Foam and Football


BYU student Jake Merrell created a smart foam that can be inserted into football helmets to measure the impact of hits. Image:

Brigham Young University’s mechanical engineering grad student Jake Merrell is a football fan, but he had his doubts about how long the game could survive with its concussion situation. With the NFL and sports apparel firm Under Armour offering millions in grant money for those who can come up with a solution, Merrell has his own innovation to throw into the mix.

“It started when I was an undergrad,” he says. “I was part of a lab working on self-sensing foam. We put nanoparticles into silicon and created resistance material. I asked, ‘What if we could measure negative strain?’ I wanted to see if that would be a good avenue for nanoparticles for piezoresistance foam. I got it to be conductive but on 50 negative megaohms—it’s very hard to read.”

Then, through other testing, Merrell put a volt meter on it and saw a voltage coming out of it by accident. “I found it was piezoelectric and the properties of piezoelectric are more appealing than piezoresistance,” he says. “Piezoelectric doesn’t drift with time like the resistant version. I was thrilled because it has consistent output and doesn’t require as much power to monitor it.”

An early version of the smart foam Jake Merrell is developing. Image:

Classifying Signals

Next, it was time to try to classify the signal coming out of the foam. “I started playing with it and doing it at certain strains at a certain frequency and I changed the frequency,” he says. “The signal changed with the same amount of strain, so it’s not just strain dependent but strain rate dependent as well.”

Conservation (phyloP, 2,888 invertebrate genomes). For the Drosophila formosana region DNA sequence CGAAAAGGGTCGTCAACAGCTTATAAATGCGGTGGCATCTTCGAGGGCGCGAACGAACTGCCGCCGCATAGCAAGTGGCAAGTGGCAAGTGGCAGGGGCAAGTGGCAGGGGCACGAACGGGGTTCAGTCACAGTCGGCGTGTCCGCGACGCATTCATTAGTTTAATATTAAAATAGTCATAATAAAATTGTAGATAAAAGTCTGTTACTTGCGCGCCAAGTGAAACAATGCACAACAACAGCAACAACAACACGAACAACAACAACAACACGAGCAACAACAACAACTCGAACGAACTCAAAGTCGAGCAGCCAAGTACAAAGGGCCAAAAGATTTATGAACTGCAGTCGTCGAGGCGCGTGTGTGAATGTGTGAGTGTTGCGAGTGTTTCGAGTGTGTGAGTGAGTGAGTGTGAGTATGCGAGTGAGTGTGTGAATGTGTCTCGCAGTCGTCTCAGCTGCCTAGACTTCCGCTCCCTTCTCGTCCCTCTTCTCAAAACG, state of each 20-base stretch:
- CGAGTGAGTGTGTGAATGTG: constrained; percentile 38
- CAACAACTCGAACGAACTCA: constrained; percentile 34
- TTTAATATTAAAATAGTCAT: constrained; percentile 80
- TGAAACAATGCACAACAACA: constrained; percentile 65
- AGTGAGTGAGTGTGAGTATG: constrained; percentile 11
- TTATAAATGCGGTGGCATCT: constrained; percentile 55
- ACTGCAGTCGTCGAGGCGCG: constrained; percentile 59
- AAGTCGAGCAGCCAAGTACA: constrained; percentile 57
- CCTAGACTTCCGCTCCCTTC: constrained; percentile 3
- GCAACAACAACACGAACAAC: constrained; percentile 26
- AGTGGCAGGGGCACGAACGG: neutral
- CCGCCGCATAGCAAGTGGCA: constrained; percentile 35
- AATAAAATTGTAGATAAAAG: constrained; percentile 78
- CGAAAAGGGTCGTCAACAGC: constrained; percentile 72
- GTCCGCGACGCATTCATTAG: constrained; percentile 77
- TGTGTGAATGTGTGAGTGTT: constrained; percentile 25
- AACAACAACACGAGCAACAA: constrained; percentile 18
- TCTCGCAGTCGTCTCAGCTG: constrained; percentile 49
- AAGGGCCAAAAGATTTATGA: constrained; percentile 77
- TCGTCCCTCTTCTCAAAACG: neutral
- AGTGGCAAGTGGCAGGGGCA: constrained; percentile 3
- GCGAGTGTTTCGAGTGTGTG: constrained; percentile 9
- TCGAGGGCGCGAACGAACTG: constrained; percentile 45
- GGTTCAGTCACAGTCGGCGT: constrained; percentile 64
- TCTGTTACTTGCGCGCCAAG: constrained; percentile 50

Merrell felt it was perfect for helmets but didn’t want to know just the acceleration experience but the force it experiences as well. “I did impact testing and found the output and the voltage that foam creates is directly correlated to both force and acceleration. So we can get a lot more information out of the impacts. I started benchmarking and saw what other sensors were out there. The others use gyroscopes in combination with accelerometers to measure impact forces. It can be better.”

To this point, he’s measured impacts such as getting a helmet hit with a baseball bat and ramming one into the wall. “The baseball bat acceleration is the same in magnitude as hitting your head against the wall but the bat doesn’t get any output because the force isn’t large enough—not as much mass," he says. "Slamming your head gets a spike in the output because there’s enough force to cause enough reaction.”

But a game scenario could be better than a wall, Merrell says. “We are getting to the point where we’re meeting with trainers and maybe going to use it in a BYU football spring practice,” he says. “The response has been very positive.”

BYU student Jake Merrell tests his helmet smartfoam product with a football player. Image:


Analyzing Results

Now working on the foam for his thesis, Merrell is even licensing it from the university. “We’re creating proprietary software that can analyze these impacts and have it go over the web so it’s accessible in different locations,” he says. “You want a coach in the box to see the same information as what a person on the sidelines can.”

Still, this can potentially go beyond football, Merrell says. From shin guards, to boxing gloves, to shoulder pads, even crash test dummies. “It could even possibly help running by measuring how shoes deal with impact," he notes. "It might save knees.”

But the biggest goal for now will be the gridiron, and he is actually thinking of the youngest level. “We want to get this into pee wee football,” he says. “If we can measure how many hits someone takes from the start, we can know if they’re in trouble early. It’s a great game but you don’t want to see permanent damage happen if it can be avoided.” 

Eric Butterman is an independent writer.

If we can measure how many hits someone takes from the start, we can know if they’re in trouble early.

Jake Merrell,
Brigham Young University


November 2013

by Eric Butterman,